Uber’s initial public offering proved a gigantic bust. On Friday, the ride sharing company took the largest financial hit of any American company, and its stock plummeted by roughly 10%. Leftist activists and the Gizmodo contingent of tech foes cheered at the ride sharing company’s dismal IPO, but for a number of independent reasons, I wouldn’t be so sure that Uber’s IPO spells a death knell for the firm.
First, as a matter of pure circumstance, Uber’s timing was bad. Trade talks with China have been frenetic at best, leaving markets on edge. The Dow Jones Industrial Average has plunged by more than 600 points in the past week, and Monday proved the worst day this year for the Nasdaq composite. All eyes were on Uber for obvious reasons, but other stocks took significant hits.
Then there’s the sheer numerical factor. Despite its stock crash, Uber still managed to raise more than $8 billion from its IPO, rendering it among one of the top ten American IPOs of all time. Sure, Uber may have missed expectations and performed less well than the average tech company which pops from its IPO, but it still objectively performed somewhat well.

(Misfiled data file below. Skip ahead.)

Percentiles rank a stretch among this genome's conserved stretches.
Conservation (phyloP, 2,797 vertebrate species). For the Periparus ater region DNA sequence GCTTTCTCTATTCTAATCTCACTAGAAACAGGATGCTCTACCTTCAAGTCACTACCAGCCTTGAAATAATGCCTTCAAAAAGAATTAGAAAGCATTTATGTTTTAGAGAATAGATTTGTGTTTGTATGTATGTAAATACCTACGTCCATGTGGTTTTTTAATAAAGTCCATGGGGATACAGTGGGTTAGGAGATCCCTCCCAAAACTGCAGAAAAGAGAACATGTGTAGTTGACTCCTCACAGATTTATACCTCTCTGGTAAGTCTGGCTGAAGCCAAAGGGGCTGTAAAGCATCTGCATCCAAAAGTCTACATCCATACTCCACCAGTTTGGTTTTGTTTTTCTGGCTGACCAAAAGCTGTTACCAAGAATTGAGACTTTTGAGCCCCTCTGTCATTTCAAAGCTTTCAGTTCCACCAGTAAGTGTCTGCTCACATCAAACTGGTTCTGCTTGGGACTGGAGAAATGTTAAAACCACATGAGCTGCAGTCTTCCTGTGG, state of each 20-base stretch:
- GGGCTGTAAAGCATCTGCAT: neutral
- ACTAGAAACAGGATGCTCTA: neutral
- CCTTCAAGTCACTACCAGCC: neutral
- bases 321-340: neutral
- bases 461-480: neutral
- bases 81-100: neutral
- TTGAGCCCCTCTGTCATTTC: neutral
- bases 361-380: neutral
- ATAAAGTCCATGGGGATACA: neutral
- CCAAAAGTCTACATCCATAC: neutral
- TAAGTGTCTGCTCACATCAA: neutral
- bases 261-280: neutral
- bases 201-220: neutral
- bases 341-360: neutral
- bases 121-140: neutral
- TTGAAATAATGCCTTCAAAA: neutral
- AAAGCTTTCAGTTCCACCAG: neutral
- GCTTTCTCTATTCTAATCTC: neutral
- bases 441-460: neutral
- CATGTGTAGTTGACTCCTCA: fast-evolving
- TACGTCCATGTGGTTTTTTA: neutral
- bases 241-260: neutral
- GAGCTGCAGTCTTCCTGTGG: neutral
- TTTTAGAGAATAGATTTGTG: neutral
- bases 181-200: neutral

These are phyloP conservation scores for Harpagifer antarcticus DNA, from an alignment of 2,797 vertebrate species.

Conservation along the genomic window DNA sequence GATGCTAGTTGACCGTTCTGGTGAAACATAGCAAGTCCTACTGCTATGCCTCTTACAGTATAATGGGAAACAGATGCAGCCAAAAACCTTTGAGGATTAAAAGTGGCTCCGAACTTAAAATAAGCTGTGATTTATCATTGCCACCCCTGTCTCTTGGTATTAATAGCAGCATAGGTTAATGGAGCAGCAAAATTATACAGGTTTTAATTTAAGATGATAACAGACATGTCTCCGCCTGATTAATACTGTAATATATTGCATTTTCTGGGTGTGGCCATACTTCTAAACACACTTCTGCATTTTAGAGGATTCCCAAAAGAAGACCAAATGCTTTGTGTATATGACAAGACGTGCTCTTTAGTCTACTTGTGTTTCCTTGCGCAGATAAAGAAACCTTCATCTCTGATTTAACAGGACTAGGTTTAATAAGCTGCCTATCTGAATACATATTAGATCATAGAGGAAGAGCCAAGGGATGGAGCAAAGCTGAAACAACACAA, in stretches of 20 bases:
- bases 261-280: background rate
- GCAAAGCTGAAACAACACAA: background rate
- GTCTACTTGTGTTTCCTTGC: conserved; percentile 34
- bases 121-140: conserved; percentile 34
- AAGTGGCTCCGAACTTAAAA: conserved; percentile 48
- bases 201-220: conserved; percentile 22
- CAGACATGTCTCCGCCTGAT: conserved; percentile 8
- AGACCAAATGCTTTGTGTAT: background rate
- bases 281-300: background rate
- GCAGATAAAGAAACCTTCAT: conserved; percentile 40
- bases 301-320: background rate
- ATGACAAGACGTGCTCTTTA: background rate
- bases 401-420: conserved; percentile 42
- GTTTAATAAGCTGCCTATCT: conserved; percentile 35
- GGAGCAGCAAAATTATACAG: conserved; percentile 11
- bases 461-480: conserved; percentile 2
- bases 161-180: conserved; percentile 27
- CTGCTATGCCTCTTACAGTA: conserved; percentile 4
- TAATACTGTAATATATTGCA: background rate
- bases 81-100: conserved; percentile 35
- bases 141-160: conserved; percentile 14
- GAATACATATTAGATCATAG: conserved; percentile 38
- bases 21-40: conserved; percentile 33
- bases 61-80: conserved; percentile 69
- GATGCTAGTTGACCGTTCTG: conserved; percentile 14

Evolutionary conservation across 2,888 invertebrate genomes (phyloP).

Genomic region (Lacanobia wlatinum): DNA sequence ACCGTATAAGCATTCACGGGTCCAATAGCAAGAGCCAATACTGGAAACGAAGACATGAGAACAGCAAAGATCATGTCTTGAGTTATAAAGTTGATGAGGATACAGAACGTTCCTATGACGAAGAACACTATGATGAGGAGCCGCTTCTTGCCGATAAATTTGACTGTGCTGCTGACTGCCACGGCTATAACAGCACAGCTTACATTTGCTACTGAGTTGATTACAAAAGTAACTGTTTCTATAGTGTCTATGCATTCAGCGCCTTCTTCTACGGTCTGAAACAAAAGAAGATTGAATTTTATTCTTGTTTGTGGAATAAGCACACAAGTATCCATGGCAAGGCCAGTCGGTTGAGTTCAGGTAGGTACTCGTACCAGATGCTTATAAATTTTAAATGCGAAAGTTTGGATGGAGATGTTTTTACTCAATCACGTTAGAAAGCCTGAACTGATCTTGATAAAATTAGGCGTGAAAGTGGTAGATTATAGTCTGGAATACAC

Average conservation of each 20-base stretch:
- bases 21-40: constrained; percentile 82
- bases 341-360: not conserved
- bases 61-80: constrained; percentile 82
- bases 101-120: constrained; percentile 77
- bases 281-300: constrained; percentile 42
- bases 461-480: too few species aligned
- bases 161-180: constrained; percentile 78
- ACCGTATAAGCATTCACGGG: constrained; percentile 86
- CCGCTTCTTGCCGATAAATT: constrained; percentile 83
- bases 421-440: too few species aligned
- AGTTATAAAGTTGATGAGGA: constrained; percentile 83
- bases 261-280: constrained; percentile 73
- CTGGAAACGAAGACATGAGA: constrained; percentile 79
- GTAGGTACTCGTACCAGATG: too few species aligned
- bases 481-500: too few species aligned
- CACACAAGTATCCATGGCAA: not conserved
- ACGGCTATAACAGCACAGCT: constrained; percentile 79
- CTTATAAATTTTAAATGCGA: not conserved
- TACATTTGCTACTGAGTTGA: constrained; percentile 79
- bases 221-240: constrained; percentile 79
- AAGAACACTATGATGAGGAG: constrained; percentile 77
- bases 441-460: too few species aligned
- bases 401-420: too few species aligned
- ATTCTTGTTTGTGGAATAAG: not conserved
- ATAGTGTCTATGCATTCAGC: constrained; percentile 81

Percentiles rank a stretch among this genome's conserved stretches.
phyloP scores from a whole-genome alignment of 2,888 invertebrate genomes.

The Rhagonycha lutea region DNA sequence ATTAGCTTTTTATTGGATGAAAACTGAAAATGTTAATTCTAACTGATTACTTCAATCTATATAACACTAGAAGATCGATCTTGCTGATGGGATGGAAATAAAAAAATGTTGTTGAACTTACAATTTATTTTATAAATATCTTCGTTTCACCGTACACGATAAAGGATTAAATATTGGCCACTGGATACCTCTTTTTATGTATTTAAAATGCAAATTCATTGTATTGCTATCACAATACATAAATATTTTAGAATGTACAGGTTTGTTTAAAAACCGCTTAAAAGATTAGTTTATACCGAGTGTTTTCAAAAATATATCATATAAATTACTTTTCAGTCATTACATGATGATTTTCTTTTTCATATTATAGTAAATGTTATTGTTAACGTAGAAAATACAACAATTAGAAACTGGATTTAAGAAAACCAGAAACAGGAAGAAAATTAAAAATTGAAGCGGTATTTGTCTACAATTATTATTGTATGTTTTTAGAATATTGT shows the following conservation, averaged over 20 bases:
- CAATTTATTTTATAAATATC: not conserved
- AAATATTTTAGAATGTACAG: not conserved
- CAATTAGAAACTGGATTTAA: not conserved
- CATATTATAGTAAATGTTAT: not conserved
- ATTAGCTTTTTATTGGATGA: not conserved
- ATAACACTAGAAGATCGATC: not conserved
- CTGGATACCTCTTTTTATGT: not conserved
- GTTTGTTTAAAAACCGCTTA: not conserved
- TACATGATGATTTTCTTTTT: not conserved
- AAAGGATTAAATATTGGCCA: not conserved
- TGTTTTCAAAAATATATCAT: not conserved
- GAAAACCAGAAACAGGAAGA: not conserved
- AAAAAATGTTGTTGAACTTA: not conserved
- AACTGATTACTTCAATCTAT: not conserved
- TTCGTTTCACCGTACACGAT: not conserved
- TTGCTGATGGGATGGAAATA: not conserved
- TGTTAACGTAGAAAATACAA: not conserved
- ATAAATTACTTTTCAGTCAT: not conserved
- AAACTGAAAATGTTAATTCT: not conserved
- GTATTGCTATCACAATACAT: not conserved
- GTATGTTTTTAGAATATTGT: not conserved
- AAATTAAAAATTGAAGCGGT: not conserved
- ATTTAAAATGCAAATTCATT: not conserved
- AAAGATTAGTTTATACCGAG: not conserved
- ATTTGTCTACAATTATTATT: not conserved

But most importantly, Uber is not profitable now. It probably will be shortly. Ride-sharing business models have always made long-term strategic sense. The number of households that own either no cars or have downsized the number of cars they’ve owned has exploded over the past decade in urban areas, and Uber has always made two bets: first, that Americans would gradually embrace using Uber rather than owning multiple cars per household, and second, that they can dominate the self-driving car industry.
Uber has a flaw that Amazon, another blockbuster firm that spent most of its first decade in the red, did not. Whereas Amazon could cut costs by removing the cost of physical facilities and human labor, Uber still requires human drivers, who need to make a profit on top of gas and the costs of maintaining a car. But none of that will matter if Uber’s self-driving car gambit pays off. And that may be sooner than you think. Self-driving cars don’t have to have a 100% success rate. They just have to have fewer accidents than humans on average in order to ethically justify the transition.
Besides, as Recode has noted, Lyft, which is arguably less profitable than Uber given its market control, would have turned a profit last year if they didn’t spend money on research, development, sales, and marketing. Considering that Uber has spent tens of millions of dollars per month, that’s no small feat.
There’s no security in the market, and it’s possible that Uber goes up in flames. But given the circumstances at play, it seems likely that rumors of Uber’s demise are greatly exaggerated.